Story type: Literature
Kennedy’s first move was to go downtown to the old building opposite the City Hall and visit the post-office inspectors.
“I’ve heard of the government’s campaign against the medical quacks who are using the mails,” he introduced when we at last found the proper inspector. “I wonder whether you know a Dr. Adam Loeb?”
“Loeb?” repeated the inspector, O’Hanlon, who was in charge of the investigation which was then in progress. “Of course we know Loeb–a very slippery customer, too, with just enough science at his command to make the case against him difficult.
“I suppose,” went on O’Hanlon, “you know that in Europe the popular furore about radium and its applications appeared earlier than it did here. But now we have great numbers of dishonest and fake radium cure establishments. Usually they have neither radium nor knowledge. They promise a cure, but they can’t even palliate the trouble. Loeb has some radium, I guess, but that’s about all.”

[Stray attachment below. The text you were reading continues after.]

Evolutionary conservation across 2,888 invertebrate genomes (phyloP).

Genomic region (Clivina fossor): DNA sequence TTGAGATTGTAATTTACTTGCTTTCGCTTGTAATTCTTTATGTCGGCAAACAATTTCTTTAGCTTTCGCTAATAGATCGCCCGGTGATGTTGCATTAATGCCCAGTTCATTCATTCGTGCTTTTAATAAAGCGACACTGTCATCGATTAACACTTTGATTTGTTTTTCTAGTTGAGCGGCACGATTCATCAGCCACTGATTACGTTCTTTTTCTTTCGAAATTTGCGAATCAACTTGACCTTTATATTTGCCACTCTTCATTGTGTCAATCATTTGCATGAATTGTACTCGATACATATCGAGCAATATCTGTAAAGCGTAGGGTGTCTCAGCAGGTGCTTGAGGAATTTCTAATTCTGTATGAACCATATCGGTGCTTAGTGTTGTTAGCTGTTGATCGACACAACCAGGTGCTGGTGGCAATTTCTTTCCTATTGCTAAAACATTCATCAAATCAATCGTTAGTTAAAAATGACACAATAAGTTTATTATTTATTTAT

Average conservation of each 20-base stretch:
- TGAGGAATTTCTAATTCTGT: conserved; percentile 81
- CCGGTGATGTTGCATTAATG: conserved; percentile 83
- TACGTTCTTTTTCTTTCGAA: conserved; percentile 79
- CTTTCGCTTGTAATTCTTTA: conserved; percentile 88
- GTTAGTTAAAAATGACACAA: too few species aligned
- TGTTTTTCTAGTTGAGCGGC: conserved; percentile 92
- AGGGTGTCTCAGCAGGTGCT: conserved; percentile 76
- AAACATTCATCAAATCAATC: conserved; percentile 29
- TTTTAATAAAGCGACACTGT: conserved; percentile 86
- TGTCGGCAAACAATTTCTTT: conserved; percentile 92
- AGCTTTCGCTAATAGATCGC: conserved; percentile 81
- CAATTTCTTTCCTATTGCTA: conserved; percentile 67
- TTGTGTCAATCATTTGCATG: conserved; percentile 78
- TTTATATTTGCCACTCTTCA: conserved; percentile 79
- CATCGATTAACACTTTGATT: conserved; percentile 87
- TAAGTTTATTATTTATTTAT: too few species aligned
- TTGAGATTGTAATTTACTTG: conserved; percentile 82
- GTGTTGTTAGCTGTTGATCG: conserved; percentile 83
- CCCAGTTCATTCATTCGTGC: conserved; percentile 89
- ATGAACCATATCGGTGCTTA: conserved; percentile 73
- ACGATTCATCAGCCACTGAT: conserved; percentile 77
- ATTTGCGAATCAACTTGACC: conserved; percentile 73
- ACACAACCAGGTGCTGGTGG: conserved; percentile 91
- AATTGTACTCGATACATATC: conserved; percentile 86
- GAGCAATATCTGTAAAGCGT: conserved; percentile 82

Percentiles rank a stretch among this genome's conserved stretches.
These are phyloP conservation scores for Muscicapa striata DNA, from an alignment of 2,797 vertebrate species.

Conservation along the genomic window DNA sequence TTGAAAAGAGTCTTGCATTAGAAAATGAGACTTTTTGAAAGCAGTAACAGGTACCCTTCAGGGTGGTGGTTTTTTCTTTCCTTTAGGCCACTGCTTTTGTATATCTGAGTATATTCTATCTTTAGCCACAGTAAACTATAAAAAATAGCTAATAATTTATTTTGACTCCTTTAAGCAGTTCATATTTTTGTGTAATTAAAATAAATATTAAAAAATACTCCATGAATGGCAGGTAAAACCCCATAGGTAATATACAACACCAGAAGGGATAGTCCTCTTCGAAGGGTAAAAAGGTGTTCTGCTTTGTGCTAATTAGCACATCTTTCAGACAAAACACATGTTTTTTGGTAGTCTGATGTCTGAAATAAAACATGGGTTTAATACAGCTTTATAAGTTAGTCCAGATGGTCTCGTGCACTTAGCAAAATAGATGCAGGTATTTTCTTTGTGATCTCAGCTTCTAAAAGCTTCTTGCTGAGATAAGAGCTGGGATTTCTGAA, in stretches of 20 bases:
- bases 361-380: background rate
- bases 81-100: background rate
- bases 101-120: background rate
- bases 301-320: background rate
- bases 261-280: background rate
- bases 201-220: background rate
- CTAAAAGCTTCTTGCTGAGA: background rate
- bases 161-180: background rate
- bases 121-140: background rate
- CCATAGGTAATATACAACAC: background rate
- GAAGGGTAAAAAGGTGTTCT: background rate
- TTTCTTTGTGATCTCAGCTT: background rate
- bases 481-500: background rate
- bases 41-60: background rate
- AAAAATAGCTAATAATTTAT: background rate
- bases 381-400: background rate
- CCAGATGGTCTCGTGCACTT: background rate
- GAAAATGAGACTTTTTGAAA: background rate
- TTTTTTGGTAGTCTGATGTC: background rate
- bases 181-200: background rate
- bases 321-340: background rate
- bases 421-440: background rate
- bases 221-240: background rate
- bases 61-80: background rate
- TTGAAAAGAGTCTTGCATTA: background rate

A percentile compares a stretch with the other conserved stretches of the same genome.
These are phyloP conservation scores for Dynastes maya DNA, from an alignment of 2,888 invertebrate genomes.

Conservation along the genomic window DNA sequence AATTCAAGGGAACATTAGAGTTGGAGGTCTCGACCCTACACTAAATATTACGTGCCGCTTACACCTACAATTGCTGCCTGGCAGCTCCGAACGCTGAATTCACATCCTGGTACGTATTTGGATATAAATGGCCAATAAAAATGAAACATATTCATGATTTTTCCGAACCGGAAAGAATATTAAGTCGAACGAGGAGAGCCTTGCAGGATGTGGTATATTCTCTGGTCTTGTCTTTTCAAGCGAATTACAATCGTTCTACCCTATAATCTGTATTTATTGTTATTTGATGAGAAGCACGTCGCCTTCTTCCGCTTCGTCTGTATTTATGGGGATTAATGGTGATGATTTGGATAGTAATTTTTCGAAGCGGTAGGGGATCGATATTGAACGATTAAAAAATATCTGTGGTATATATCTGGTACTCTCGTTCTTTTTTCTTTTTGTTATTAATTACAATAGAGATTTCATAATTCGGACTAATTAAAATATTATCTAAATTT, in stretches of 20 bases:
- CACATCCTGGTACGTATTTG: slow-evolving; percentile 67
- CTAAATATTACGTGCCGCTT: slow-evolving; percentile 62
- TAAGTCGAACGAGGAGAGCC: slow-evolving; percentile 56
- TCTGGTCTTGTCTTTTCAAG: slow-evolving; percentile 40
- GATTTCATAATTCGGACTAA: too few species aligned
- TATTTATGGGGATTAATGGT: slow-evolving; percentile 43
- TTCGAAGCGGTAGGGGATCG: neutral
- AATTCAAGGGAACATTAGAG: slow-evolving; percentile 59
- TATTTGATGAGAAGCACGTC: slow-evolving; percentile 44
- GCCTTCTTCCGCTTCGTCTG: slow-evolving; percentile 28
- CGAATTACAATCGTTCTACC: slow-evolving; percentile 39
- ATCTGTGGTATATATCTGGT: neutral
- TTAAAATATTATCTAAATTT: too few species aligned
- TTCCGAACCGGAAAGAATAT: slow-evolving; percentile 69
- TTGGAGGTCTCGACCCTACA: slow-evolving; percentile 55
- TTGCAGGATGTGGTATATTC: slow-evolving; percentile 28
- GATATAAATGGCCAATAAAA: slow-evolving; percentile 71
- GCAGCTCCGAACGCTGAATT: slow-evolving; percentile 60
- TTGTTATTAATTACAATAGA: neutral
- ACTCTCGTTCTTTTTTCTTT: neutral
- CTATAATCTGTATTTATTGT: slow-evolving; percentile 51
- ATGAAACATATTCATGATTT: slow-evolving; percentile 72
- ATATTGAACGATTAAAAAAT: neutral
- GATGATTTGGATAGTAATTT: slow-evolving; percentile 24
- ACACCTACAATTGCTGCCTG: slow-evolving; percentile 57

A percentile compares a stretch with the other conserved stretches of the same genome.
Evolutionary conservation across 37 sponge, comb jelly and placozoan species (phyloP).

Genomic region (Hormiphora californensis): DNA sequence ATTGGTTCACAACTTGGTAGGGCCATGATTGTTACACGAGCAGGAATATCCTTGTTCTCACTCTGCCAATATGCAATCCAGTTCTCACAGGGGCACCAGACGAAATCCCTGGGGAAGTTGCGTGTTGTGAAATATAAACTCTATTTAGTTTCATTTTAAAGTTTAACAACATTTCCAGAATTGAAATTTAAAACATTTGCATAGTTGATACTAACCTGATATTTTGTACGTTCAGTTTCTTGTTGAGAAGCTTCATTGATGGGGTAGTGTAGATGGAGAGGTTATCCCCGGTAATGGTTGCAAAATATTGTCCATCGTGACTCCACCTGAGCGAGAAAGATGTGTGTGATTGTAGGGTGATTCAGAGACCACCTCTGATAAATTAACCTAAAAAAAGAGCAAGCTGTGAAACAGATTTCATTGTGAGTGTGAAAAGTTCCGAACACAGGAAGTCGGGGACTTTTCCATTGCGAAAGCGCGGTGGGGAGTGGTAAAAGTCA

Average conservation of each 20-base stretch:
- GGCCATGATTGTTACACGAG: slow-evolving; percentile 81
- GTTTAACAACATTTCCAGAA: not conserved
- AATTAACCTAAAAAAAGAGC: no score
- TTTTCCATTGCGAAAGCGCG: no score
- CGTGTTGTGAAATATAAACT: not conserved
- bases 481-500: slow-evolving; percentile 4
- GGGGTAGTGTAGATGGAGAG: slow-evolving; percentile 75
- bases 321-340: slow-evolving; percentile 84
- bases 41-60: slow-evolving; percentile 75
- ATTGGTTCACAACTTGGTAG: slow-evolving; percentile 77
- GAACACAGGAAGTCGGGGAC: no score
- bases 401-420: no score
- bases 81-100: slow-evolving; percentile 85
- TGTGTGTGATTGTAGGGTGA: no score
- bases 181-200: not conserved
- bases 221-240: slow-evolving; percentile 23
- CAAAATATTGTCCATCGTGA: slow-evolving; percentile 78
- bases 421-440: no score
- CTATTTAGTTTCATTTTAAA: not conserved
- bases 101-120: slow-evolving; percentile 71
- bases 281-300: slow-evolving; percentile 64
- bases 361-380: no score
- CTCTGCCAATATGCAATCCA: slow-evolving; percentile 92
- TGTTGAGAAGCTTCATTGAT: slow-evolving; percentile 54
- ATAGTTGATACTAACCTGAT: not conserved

“I think I’d like to visit the ‘doctor’ and his ‘medical museum,’” ventured Kennedy when O’Hanlon had finished describing the case to us.
“Very well,” agreed O’Hanlon. “Our cases against the quacks are just about completed. I’ve heard a great deal about you, Mr. Kennedy. I think I may trust you.”
The inspector paused. “Tomorrow,” he added, looking at us significantly, “we have planned a simultaneous raid of all of them in the city. However, there’s no objection to your seeing Dr. Loeb, if you’ll be careful to give no hint that something is about to be pulled off. I’m sure any new evidence we may get against him will be quite welcome.”
“I’d like to see him in action before the raid,” hastened Craig.
“Well, I think the best way, then, for you to get at him,” advised the inspector, “would be to adopt the method my investigators use with these fakers. I mean for one or the other of you to pose as a prospective patient. Only don’t let him treat you too much with any of those electrical things of his.”
Craig glanced over at me whimsically.
“Oh,” I said good-humoredly, “I’ll be the goat, if that’s what you’re going to ask me.”
“Come in tomorrow,” called the inspector as we left. “I’d like to hear what happens and I may be able to add something to what you find out.”